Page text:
Corpectomy refers to removal of one or more vertebral bodies to treat compressive myelopathy caused by extensive hypertrophic osteoarthritis. In most cases, the intervertebral discs are removed as well. It is most commonly performed for degenerative cervical myelopathy; however, thoracic and lumbar spine spondylosis may also be treated by corpectomy.
An anterior or posterior approach may be utilised.
Bone graft is often used to fill the formed space 1. Typically, an autograft from the patient's pelvic bones (most commonly, the iliac wing) or lower limb bones (most commonly, the fibula) is used. Alternatively, a mechanical construct can be inserted (e.g. titanium cage). Less commonly, bilateral stabilising decompression rods are applied, without filling the post-corpectomy gap.
- neurological deficits 2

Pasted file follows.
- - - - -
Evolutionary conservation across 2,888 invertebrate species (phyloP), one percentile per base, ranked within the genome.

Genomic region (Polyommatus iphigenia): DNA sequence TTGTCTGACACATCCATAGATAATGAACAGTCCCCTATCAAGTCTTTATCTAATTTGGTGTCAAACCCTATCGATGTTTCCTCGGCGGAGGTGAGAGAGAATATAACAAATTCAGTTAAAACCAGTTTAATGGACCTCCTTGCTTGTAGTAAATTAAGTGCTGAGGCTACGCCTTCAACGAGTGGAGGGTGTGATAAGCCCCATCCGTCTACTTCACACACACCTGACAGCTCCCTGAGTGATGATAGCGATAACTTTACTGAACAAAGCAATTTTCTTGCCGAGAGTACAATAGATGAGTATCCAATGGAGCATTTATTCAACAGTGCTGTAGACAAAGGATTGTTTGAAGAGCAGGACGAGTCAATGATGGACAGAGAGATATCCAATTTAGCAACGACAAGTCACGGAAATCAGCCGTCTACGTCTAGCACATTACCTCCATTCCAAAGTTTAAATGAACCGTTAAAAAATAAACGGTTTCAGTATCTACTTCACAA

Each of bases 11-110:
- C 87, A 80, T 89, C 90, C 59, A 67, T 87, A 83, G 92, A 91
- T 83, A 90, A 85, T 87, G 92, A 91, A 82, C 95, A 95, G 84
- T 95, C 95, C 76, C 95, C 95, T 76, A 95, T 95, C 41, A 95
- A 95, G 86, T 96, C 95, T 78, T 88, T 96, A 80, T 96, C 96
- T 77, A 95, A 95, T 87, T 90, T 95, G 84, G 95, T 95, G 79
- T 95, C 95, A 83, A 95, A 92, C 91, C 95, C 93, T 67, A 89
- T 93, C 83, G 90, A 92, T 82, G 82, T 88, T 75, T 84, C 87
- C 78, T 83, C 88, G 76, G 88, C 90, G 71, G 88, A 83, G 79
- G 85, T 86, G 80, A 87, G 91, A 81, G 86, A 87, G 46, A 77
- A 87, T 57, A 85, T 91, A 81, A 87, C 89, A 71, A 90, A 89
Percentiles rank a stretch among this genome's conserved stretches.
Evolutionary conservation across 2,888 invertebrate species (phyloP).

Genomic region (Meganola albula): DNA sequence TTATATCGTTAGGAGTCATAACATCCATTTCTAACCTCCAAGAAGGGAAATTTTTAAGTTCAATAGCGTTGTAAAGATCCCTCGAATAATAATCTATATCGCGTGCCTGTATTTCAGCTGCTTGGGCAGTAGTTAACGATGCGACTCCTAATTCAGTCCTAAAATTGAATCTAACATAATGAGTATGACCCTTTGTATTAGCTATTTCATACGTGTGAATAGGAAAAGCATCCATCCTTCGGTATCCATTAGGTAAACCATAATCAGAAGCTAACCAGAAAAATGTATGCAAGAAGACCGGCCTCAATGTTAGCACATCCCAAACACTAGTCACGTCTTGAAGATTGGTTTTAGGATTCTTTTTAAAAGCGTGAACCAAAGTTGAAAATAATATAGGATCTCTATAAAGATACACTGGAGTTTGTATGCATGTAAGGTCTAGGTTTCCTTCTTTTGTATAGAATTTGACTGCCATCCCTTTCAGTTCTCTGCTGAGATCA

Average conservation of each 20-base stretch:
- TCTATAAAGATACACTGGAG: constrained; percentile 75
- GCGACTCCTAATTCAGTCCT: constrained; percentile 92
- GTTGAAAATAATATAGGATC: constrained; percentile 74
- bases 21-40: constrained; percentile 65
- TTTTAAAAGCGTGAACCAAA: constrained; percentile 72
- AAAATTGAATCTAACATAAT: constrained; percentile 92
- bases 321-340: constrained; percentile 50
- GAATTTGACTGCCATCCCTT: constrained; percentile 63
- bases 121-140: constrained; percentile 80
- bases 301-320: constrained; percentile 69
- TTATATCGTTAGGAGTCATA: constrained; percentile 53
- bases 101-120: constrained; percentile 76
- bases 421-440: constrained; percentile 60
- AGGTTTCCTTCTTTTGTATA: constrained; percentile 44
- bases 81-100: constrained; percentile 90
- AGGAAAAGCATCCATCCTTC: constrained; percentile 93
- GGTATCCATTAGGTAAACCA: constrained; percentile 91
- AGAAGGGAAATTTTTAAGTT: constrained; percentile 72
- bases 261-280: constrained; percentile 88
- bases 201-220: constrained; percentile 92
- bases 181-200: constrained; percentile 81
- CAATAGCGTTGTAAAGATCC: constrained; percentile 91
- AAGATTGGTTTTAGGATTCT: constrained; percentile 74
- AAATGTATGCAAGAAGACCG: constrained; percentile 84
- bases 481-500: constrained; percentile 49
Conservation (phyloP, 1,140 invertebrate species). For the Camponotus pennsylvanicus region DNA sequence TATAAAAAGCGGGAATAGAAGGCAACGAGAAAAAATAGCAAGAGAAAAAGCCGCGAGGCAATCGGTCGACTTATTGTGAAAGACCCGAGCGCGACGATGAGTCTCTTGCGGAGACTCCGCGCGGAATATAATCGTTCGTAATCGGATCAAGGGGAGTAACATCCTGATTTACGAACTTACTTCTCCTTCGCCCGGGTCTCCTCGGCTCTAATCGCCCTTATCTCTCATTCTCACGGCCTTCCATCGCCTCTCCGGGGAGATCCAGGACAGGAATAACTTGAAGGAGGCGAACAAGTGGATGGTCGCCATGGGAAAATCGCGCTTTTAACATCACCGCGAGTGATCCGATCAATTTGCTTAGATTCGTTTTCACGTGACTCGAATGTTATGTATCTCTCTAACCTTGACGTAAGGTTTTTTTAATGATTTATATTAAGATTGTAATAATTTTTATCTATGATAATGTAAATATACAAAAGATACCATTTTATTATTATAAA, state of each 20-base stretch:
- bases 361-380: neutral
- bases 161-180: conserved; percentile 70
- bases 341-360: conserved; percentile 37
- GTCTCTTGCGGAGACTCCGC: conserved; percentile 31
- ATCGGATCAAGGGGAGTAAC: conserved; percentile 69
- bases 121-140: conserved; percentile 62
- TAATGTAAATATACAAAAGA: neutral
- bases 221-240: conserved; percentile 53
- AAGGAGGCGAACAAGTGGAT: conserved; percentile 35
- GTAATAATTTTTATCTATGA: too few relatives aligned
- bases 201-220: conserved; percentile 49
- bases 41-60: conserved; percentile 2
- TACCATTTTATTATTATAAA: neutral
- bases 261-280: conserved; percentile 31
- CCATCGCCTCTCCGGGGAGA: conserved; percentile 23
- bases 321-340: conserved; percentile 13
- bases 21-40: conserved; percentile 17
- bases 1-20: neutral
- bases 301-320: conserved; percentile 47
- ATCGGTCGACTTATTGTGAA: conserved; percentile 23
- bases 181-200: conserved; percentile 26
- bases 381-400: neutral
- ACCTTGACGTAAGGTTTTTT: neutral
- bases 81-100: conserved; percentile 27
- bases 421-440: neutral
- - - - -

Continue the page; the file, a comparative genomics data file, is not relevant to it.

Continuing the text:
- dural tear with CSF leak
- wound infection
- graft displacement
- 1. Ashkenazi E, Smorgick Y, Rand N, Millgram MA, Mirovsky Y, Floman Y. Anterior decompression combined with corpectomies and discectomies in the management of multilevel cervical myelopathy: a hybrid decompression and fixation technique. Journal of neurosurgery. Spine. 3 (3): 205-9. doi:10.3171/spi.2005.3.3.0205 - Pubmed
- 2. Boakye M, Patil CG, Ho C, Lad SP. Cervical corpectomy: complications and outcomes. Neurosurgery. 63 (4 Suppl 2): 295-301; discussion 301-2. doi:10.1227/01.NEU.0000327028.45886.2E - Pubmed